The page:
These shy girls might not have much to say now, but I hope that with time they’ll learn to believe in themselves and find their voice. Maybe it’ll happen soon or maybe like me, it’ll happen later in life.

Copyright © 2021, KN J Tales and Snippets. All rights reserved.

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IGNORANCE IS NOT BLISS

Mothers. They always think they know better. Why is that? I’m almost forty-years-old, and my mother still thinks she can boss me around. It’s one of the reasons why I don’t visit my parents as often as I should. Every time I see my mother, it inevitably ends in arguments. It doesn’t help that we have a dysfunctional relationship. But I try for the sake of my children. I want them to have a relationship with their grandparents and by extension, have a link to their Vietnamese culture.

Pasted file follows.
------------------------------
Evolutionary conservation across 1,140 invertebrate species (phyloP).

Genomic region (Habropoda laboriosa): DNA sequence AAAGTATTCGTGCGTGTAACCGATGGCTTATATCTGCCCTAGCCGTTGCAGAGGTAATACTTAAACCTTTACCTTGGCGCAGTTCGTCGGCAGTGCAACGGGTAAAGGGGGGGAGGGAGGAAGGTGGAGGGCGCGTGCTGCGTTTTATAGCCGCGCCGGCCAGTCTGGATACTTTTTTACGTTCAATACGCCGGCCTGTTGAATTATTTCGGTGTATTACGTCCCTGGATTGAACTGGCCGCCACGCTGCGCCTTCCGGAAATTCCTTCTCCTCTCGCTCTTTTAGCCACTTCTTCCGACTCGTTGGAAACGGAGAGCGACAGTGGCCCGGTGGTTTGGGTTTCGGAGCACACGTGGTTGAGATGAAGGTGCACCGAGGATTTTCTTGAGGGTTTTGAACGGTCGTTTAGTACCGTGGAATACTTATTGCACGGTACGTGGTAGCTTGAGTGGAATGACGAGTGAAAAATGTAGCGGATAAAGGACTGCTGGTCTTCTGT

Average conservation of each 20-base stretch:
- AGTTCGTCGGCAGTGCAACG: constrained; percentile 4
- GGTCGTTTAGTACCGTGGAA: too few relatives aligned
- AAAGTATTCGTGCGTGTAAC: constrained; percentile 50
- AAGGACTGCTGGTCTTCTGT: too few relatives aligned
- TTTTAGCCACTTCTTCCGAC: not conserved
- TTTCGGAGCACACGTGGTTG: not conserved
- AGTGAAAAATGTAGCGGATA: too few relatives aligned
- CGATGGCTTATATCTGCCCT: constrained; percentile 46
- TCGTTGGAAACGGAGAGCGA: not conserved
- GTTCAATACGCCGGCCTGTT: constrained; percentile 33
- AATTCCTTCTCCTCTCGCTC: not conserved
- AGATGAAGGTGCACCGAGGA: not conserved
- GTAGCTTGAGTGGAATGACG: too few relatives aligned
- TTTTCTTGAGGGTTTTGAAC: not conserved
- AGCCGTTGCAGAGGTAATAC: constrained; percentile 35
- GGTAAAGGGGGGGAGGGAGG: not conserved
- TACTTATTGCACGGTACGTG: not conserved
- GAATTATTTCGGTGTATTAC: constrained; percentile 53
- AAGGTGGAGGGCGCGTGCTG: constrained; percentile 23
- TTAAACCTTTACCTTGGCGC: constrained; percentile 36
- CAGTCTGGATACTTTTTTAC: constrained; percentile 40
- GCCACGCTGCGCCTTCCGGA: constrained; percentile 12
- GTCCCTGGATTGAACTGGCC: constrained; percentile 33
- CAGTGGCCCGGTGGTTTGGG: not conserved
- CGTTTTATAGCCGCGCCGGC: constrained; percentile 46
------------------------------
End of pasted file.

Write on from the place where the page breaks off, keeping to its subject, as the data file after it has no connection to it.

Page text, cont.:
So on New Year’s Day, our family drove over to my parent’s place for a barbecue lunch. The plan was for my husband to leave afterwards and for the rest of us to stay overnight. My husband would get a small reprieve, and the children would get some quality time with their grandparents. I would get a headache, but it was a small sacrifice for everyone else.

As my mother over-caters for every occasion and has no reason or rhyme to anything she does, I suggested she organise drinks, bread and chicken wings, while I organised salads and barbecue meats. With only four adults and two children, we didn’t need too much food.